Esashi Town, Hokkaido Prefecture
End of the Edo–Meiji periods (latter half, nineteenth century)
The Kaiyō Maru sank at a point 350 m out to sea from the town of Esashi in southwestern Hokkaido, facing the Sea of Japan.
Task of raising a cannon
As divers kept a lookout in the water, a 30-pound shell gun of Belgian make was raised. Covered in seaweed and shellfish, the barrel was 2 m 42 cm in overall length, and weighed 1,686 kg.
Conditions of the investigation
Using the same methods as for excavations on dry land, a map was drawn of artifacts on the seabed.
Ship’s hull in situ
This appears to be a portion of the material of the deck. The ship continues to be preserved at the seabed in its current condition, and to guard against shipworms and so forth it is protected with copper plating and copper mesh.
A tragic warship that sank in the northern seas
The Kaiyō Maru was a wooden warship commissioned by the Tokugawa Shogunate in 1863 and built by the Dutch firm C. Gips and Sons. Equipped with 26 high-powered German-made guns, she saw service as the shogunate’s flagship during a time of great upheaval at the end of the Edo period. However, in the first year of the Meiji era (1868), shortly after rule was surrendered back to the emperor, as she was sailing to support the attack upon Esashi in Hokkaido by former armed forces of the shogunate under Enomoto Takeaki, the ran aground due to violent wind and rain and sank just of the coast of Esashi.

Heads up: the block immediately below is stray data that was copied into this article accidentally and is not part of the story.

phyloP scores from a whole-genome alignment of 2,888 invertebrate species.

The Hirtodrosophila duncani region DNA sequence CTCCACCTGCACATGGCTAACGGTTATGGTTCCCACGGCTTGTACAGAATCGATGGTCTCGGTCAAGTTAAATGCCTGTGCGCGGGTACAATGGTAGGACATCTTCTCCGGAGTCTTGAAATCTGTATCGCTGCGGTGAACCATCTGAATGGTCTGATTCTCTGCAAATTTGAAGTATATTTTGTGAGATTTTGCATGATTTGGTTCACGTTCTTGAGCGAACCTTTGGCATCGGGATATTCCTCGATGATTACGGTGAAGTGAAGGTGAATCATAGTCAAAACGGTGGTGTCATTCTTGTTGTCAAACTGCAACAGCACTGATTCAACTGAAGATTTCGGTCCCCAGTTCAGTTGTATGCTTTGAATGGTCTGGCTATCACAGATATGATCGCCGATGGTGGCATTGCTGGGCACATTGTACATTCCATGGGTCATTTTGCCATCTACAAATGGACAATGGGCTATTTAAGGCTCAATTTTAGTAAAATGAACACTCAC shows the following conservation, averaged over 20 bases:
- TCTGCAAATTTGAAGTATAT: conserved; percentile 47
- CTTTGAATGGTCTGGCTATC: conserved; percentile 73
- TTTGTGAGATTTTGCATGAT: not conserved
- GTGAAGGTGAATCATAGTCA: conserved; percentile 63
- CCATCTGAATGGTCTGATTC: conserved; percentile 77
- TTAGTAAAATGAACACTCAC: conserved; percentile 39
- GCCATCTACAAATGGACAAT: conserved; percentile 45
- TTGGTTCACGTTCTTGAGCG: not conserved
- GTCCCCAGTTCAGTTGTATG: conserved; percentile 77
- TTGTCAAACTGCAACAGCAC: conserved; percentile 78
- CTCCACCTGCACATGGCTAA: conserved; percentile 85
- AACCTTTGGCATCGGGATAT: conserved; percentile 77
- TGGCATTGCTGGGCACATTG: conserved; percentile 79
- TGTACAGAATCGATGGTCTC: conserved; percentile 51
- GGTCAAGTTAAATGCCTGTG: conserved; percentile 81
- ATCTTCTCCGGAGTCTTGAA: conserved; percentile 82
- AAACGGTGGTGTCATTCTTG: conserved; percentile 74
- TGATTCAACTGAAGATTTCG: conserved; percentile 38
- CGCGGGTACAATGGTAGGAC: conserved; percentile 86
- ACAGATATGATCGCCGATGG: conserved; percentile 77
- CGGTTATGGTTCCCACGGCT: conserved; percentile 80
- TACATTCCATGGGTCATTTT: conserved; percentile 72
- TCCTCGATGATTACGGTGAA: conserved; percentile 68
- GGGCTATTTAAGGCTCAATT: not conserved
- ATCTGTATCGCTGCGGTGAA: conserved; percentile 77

Since the shipwreck, there have been repeated attempts to salvage artifacts from the Kaiyō Maru, with records left of large amounts of ship fittings and weaponry being recovered in 1873 and 1874. Subsequently, while the precise location was lost for a period of time, in 1975 the first full-fledged underwater excavation in Japan got underway. The impetus came from the impending crisis of the ship’s destruction due to the construction of a breakwater, and also an emerging concern that as the sea currents changed the remains would become exposed or dispersed. The excavation was conducted taking reference from examples in foreign countries and repeatedly considering the methods for recovering artifacts and for their preservation, and over a 10-year period about 30,000 items were salvaged.
Beginning with parts of the ship, its fittings, and engine, the artifacts include cannons and guns used in actual battle, plus Japanese swords and other weapons, as well as utensils of daily life of the crew. In particular, among the weaponry, there are precious materials illustrating the transition from older to modern forms of artillery. (Okuyama Satomi)